Figure 3: Distribution of measured duration for Events 1 and 2. (a) Distribution of measured durations (coloured circles) plotted on the upper hemisphere for Event 1. Nodal planes (solid lines) are from the GCMT solution. The colour of each circle represents the measured duration. The arrow head and tail notation is used to show the inferred rupture direction. (b) Same as (a) except for the lower hemisphere. (c) Same as (a) except for Event 2. (d) Same as (b) except for Event 2. The grey shaded area indicates the range where take-off dip angle is 50±15° which is used in Figure 5(a).

In view of the complexities observed for the Mw 8.3 earthquake, we extend our approach beyond unilateral rupture by replacing the duration equation with a general expression for rupture with multiple episodes in arbitrary directions (Figure 4). This formulation provides insight into some challenges associated with directivity analysis. For example, the shortest observed duration is no longer the direction of rupture, and the assumption of unilateral rupture for a complex earthquake leads to overestimation of the source duration.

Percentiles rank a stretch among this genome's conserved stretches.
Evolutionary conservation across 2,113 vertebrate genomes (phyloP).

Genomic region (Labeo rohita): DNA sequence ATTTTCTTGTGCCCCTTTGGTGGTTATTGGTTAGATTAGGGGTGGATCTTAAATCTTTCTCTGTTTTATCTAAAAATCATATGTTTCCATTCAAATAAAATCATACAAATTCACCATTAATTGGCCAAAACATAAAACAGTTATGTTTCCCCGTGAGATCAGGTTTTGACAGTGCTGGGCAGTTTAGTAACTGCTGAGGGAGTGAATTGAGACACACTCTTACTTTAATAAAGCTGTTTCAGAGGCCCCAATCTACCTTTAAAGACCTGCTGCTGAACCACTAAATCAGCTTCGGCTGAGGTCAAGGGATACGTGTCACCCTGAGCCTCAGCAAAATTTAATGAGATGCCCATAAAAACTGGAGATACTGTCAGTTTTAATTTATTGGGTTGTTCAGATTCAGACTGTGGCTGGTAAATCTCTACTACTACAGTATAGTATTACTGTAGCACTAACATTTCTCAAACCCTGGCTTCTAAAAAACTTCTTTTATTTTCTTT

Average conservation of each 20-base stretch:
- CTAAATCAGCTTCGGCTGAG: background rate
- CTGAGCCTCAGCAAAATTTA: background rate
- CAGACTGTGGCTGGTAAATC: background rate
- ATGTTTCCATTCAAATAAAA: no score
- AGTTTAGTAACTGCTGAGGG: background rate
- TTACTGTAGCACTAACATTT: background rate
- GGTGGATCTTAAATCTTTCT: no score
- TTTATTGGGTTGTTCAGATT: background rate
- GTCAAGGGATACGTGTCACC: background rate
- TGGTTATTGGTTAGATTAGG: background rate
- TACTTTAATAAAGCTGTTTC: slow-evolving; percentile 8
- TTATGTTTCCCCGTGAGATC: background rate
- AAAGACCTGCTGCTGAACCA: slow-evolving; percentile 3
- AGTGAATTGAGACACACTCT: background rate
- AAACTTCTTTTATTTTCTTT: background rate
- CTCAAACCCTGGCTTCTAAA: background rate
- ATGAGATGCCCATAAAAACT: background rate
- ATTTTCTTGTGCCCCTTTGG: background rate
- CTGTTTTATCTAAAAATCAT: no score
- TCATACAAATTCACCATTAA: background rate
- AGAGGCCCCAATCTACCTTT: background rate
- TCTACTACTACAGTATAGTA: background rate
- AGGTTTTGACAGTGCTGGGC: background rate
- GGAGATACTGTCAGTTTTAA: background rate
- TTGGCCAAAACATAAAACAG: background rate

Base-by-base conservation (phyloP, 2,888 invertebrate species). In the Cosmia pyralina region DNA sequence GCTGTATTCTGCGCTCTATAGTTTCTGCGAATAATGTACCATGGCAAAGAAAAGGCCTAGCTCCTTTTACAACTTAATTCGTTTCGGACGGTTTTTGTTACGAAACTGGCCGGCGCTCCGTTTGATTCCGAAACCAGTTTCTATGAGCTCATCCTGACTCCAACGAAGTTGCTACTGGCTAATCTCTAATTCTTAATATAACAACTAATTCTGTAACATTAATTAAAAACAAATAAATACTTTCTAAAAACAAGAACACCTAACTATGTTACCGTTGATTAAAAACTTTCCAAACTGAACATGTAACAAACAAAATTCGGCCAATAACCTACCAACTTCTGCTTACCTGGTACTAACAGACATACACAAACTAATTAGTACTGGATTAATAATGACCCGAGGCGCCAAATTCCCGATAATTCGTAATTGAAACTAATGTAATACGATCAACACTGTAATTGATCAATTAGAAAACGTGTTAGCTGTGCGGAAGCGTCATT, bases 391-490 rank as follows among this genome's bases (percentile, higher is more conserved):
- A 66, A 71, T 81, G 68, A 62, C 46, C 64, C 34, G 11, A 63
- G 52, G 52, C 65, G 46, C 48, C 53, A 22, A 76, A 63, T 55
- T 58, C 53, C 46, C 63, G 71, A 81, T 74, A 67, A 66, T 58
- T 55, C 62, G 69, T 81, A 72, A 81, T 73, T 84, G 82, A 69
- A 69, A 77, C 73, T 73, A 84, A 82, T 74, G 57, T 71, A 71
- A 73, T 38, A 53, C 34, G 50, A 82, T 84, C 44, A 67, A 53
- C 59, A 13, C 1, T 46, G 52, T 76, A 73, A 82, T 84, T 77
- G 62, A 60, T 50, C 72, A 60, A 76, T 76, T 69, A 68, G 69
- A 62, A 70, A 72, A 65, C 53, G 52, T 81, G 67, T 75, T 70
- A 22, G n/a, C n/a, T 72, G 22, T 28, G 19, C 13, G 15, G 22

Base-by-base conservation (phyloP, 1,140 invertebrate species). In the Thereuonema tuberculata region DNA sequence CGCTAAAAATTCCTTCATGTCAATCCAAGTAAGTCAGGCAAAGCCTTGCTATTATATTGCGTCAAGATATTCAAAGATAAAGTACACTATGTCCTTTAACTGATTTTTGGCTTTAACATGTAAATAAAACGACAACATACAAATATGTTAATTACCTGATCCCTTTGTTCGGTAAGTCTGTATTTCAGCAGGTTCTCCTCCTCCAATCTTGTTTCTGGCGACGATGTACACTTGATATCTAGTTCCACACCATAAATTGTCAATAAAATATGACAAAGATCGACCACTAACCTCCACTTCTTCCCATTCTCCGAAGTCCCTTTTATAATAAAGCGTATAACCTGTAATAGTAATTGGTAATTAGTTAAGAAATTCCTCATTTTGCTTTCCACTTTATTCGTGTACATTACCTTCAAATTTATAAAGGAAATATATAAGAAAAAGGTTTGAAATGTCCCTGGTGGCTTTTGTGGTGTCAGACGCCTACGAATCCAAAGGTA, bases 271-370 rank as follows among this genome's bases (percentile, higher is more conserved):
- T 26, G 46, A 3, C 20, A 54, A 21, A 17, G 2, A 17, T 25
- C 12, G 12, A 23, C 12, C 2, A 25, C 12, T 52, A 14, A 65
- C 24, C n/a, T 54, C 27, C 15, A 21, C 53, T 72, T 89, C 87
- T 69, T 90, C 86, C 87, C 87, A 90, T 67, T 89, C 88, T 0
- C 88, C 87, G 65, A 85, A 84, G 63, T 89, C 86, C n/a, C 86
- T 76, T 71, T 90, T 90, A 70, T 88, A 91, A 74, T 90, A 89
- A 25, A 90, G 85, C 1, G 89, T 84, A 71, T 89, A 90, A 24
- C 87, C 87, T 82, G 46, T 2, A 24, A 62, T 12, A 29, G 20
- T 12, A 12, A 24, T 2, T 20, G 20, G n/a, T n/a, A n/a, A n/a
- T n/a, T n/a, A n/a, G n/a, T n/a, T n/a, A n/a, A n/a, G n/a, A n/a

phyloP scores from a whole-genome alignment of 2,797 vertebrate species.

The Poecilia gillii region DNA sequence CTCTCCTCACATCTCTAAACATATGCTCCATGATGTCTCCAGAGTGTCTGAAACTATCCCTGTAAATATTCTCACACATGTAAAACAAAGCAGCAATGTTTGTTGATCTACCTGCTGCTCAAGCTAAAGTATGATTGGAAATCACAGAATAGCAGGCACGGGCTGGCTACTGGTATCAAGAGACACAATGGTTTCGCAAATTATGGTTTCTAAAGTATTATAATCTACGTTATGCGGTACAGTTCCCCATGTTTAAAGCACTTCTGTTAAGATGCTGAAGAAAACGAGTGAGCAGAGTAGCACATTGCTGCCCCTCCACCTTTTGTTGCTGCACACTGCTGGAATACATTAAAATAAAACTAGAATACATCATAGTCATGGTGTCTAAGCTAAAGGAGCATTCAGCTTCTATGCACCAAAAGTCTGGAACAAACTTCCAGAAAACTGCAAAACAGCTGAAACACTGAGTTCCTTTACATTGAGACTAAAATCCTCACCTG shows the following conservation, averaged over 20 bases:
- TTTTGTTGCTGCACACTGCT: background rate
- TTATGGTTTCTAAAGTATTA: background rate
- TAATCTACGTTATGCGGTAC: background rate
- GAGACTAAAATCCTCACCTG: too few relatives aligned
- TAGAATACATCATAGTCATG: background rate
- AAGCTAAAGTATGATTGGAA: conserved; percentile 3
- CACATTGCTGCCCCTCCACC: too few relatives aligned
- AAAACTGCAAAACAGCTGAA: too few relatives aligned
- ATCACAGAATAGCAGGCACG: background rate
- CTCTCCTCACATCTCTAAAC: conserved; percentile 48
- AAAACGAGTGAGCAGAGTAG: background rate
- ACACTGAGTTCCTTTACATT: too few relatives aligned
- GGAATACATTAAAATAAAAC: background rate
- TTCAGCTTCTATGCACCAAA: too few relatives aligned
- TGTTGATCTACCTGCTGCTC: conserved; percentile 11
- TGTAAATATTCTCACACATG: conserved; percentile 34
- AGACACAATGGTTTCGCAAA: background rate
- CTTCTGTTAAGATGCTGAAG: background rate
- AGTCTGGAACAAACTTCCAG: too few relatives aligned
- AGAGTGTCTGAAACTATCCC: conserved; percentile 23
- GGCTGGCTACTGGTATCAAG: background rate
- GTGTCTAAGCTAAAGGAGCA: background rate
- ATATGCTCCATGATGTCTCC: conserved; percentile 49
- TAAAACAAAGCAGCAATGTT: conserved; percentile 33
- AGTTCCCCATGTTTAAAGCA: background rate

Figure 4: Examples of duration complexities for non-unilateral ruptures. (a) Depiction of a bilateral rupture on a horizontal plane. The hypothetical rupture starts at the white star (hypocentre), and propagates bilaterally to south (green star, episode 1) and north (blue star, episode 2). The two episodes are at an equal distance from the hypocentre, and occur at the same time. (b) Episode timing (y-axis) as a function of take-off azimuth for the model depicted in (a). The dotted lines are for take-off dip of 0° with colours matching the corresponding episode, and the dashed lines are for take-off dip of ±45°. Thick red curves indicate the end times. (c) Event duration in the focal hemisphere stereographic projection. The pattern for the upper and lower hemispheres are identical. White solid curves are contours of the duration at 20% interval, and the black dotted and dashed circles correspond to the dip angles shown in (b). (d) Same as (a), except that episode 1 (green star) occurs earlier than episode 2 (blue star), and at a distance farther from the hypocentre. (e) Same as (b) except that the lines are for the model shown in (d). (f) Same as (c) except that the plot is for the model shown in (d).